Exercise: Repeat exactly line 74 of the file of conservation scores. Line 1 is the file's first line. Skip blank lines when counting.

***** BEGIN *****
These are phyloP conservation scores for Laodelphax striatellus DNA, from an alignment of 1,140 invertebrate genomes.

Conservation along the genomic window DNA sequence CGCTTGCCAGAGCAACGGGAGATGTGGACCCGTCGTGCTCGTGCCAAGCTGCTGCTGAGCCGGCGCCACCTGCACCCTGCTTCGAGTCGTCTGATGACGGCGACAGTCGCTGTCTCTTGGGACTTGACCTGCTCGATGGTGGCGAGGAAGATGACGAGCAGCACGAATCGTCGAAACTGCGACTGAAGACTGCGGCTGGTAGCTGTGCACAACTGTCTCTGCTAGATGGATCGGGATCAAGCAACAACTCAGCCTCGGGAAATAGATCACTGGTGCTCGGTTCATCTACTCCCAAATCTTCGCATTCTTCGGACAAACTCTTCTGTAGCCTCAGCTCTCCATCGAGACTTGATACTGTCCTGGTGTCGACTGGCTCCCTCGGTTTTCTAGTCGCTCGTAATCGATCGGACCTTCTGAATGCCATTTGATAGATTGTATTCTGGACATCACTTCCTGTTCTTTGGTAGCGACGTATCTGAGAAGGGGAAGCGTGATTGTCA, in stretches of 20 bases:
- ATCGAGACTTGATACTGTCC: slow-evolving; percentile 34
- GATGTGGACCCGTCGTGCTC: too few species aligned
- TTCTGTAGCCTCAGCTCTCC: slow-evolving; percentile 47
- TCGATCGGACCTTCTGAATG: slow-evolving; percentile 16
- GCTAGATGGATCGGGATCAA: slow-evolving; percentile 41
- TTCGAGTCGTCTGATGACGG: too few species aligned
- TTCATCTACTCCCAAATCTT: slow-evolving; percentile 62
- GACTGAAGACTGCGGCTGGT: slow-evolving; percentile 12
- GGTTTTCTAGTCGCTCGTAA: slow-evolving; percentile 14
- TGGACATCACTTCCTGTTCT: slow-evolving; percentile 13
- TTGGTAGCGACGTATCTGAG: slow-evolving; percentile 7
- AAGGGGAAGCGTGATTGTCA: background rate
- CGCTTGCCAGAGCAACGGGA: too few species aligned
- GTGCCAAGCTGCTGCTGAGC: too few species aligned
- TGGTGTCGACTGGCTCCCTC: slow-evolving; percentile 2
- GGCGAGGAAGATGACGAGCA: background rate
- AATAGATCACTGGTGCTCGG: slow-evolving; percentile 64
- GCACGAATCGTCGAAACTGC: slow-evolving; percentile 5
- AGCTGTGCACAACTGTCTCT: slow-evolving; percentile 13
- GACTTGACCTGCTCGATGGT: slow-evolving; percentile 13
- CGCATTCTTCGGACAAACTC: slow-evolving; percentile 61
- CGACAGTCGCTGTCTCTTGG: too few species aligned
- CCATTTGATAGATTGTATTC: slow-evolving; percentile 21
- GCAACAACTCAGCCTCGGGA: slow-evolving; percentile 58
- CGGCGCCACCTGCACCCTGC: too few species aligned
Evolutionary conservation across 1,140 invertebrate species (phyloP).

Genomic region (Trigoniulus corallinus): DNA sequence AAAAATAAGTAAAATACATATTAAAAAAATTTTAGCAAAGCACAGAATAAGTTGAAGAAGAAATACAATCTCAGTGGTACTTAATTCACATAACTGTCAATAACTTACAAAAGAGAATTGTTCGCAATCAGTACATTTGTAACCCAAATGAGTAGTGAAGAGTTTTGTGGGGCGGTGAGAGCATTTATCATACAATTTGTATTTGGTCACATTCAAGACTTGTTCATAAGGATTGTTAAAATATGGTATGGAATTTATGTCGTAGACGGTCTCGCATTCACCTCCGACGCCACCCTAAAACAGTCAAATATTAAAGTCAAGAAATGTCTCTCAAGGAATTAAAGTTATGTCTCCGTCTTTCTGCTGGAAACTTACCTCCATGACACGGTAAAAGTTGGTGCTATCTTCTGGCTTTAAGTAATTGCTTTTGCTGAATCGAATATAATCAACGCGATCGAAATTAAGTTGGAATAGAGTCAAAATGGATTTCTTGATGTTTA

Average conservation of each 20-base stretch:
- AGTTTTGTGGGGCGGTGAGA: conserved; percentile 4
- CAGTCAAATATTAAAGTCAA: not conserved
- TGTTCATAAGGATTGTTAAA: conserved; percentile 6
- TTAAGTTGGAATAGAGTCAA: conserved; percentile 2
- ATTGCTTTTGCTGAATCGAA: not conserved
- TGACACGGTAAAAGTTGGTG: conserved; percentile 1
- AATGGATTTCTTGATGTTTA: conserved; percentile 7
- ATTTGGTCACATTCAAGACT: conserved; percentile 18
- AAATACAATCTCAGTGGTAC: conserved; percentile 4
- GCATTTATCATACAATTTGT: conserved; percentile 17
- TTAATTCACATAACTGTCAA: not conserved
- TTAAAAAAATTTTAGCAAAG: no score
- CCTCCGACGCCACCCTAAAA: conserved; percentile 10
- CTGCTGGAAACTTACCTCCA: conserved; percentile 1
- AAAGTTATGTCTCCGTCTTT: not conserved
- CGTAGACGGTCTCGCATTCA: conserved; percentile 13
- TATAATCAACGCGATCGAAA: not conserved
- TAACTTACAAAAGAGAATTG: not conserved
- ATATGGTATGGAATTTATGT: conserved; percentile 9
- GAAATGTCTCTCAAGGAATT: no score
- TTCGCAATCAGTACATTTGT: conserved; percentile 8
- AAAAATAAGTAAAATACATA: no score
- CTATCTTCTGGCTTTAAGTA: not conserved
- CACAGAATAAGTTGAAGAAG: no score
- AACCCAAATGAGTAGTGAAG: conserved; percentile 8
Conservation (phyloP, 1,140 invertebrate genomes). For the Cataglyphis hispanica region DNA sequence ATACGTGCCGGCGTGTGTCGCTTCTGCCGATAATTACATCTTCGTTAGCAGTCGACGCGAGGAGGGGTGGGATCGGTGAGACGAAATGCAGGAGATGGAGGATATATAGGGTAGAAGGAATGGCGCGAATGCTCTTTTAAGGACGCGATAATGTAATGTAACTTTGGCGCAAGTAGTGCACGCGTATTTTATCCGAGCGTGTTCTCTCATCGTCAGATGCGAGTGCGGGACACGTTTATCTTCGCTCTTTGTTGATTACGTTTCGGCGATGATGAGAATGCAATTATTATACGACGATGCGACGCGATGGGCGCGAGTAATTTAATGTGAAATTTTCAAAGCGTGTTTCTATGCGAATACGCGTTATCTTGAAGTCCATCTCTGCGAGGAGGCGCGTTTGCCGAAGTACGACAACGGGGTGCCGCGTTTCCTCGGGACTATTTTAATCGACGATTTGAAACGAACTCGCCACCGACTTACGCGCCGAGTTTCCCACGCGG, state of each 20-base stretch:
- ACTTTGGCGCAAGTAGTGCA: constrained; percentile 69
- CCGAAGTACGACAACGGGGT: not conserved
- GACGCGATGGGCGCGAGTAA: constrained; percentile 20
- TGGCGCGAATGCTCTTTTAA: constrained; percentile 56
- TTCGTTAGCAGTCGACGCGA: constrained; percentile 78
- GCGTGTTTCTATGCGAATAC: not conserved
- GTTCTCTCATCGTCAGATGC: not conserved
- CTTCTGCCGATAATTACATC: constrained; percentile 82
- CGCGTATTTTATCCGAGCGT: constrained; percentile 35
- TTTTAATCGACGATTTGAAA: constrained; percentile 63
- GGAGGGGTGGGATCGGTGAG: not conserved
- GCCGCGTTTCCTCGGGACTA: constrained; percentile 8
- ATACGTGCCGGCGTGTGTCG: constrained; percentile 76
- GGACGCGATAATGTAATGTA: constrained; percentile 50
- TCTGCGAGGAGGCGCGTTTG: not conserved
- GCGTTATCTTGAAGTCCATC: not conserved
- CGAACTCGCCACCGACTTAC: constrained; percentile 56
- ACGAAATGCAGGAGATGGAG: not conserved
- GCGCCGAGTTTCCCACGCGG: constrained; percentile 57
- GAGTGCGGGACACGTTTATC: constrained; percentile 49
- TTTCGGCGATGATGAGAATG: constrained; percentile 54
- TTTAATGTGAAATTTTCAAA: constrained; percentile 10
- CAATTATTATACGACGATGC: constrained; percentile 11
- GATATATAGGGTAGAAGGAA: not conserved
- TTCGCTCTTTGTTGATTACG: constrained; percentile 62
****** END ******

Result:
- ACGAAATGCAGGAGATGGAG: not conserved